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Hello, my dear.✨

This is probably my last letter of 2020 so I want to end it with a reflecting and powerful exercise: A letter to 2020.

The idea comes from Catherine Andrews, creator of the Sunday Soother - a wonderful resource for self-care and self-reflection.

Catherine is a life coach and suggests to use the act of writing a letter to "process growth, heal grievances, release what needs to be let go, and allow [ourselves] to speak into the world things [we] may have been holding on to out of fear."

While therapeutic letter writing usually serves to help us heal and process relationships, Catherine Suggests we can have relationships just as well with a year or an era, as we have them with people.

2020 was definitely one of my most challenging years and Catherine's idea to process it through a traditional letter is lovely and spoke to me instantly. On her page and Instagram, she prepared several prompts to help formulate the letter. I started mine based on these prompts and allowed the process to take me further.

I originally planned to publish the letter here but it became too personal so instead, I'll tell you a little about the process.

The prompts Catherine gives seem simple and not overly soul-searchy. Nevertheless, while I answered some quickly, I spent a lot of time on others:

The venting was easy. It was easy to answer I'm so angry that you... and I wish to forgive you for...

Most things on the positive side of things, however, felt difficult. It took me a little to extrapolate what I learned from 2020 and even more what I may miss about it.

The more satisfying it was to have the answer written down in the end and realize there were actually SO MANY good things about this year.

I even figured, when I put the pandemic and my cabin fever aside and focus on my achievements, writing, and business instead, 2020 was one of my best years.

Overall, therapeutic letter writing is a wonderful ritual and this exercise came at the right time. I felt frustrated and bereft in the past days. It helped me put things back into perspective, detach 2020 from the pandemic and see it for what it is: a multifaceted year that came as a bumpy ride but personally, also brought a lot of joy and progress.

Here are further prompts I added to Catherine's suggestions:

Dear 2020,

  • Pandemic aside, you were...

  • In spite of everything, you helped me achieve...

  • If I could relive one day of you, it would be...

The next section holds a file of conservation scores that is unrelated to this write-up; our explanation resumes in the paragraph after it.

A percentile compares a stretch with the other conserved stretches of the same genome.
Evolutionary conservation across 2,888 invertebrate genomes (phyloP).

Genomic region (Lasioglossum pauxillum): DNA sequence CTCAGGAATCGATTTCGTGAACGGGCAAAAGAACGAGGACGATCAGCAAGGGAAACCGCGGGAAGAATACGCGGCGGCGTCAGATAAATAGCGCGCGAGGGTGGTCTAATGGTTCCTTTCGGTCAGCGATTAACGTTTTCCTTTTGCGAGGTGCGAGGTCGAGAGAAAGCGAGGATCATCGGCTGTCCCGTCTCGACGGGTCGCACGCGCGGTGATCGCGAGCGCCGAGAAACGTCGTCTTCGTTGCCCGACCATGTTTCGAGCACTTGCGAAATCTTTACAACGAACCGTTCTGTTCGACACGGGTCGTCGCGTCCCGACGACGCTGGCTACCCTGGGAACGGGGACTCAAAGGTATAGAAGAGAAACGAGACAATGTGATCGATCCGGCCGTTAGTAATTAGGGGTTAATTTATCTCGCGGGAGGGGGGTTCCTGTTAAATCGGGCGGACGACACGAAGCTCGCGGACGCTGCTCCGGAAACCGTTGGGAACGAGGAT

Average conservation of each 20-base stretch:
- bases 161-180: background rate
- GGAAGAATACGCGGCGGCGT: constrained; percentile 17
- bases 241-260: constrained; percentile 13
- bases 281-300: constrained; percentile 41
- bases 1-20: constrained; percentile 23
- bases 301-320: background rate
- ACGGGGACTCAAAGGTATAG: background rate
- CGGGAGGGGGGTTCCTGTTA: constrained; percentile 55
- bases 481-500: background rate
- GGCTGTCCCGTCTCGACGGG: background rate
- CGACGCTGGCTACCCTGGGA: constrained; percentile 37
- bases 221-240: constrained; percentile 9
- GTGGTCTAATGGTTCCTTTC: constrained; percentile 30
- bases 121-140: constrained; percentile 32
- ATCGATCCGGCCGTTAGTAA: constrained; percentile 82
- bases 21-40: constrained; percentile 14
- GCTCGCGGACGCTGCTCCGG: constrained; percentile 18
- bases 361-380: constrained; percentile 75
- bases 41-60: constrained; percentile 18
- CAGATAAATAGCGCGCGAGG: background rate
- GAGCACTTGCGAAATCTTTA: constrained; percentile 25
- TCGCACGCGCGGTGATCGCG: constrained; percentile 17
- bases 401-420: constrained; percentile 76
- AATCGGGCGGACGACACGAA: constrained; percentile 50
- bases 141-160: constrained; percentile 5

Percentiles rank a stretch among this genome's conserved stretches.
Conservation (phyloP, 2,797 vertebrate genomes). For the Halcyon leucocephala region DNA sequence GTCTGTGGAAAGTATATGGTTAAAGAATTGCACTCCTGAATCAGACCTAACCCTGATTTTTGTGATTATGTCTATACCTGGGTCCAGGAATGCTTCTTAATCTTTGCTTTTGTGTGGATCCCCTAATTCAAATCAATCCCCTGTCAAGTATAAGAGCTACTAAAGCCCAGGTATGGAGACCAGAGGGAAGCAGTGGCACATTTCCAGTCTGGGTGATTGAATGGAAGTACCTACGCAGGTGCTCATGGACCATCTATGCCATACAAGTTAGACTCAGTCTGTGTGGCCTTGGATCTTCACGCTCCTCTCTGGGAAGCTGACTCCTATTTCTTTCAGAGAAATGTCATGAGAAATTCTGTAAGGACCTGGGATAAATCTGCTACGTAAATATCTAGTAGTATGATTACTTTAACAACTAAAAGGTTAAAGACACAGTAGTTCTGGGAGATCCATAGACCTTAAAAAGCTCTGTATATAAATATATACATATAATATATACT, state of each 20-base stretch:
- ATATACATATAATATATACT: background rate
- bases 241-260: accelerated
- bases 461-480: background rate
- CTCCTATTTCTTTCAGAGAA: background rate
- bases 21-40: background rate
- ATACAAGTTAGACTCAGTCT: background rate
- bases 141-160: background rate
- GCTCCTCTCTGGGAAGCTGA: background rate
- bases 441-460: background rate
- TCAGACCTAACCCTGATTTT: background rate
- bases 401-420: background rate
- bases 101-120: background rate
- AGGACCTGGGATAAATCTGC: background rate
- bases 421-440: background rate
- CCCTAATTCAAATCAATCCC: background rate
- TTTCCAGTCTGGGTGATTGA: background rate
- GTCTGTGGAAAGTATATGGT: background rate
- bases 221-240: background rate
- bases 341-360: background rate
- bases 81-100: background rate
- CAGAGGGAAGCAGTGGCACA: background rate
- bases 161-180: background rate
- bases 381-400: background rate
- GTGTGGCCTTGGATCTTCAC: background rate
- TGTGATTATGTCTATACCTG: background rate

• How I would describe our relationship in 3 words is...

  • What you changed about me is...
     

I admit I'm a sucker for NYE and the beginnings of new years. I love to celebrate it and combine it with rituals like this one. I hope you found this ritual inspiring. If you have other end-of-year-rituals keep them coming - I'd love to hear them!

 

Things I enjoyed in the past week:


🗞️ Article: 7 Ways to Find a Life-Changing Podcast
Great ideas here. I never had difficulties to find great books or movies but was never a big podcast listener - until recently. 

🐙 Podcast: Ologies with Alie Ward
Speaking of podcasts - I'm absolutely in love with this one. In Ologies, Alie Ward invites a new "ologyst" every week - scientists who specialize in certain niche-fields in the world of animals and plants. It' so interesting and entertaining. I already listened to selachimorphology (the study of sharks), condorology (the study of condors and vultures) and acarology (the study of ticks) and - believe it or not - the latter was the most interesting one and I almost learned to appreciate ticks.

📚 Book & 🍿 Mini-series: Defending Jacob by William Landay
I read this gripping thriller a few years ago and was excited when I learned it came out as an 8-part mini-series. I'm at episode 3 now and watch it with my boyfriend who hasn't read the book. It's equally exciting for both of us and luckily I don't remember every detail anymore. 


🏯 Spiritual journey: The Shikoku Pilgrimage by Emergence Magazine
This is probably the closest I've come to travel in the past months. A wonderful journey created by Emergence Magazine which leads us through 9 Buddhist temples of the Shikoku pilgrimage - a circular route around the Japanese island of the same name.

👾 Article: Reclaim Your Focus and Wellbeing by Rediscovering the Joys of Play by May Pang

May Pang shows us how to play again, what to play, and how it can help us in intense and uncertain times. It's a long article and bursts with great ideas.

Finally, I want to wish you a merry Christmas (if you celebrate it) and a great start into the new year. I'll be back in January.❄️

Love,
Juli🖤

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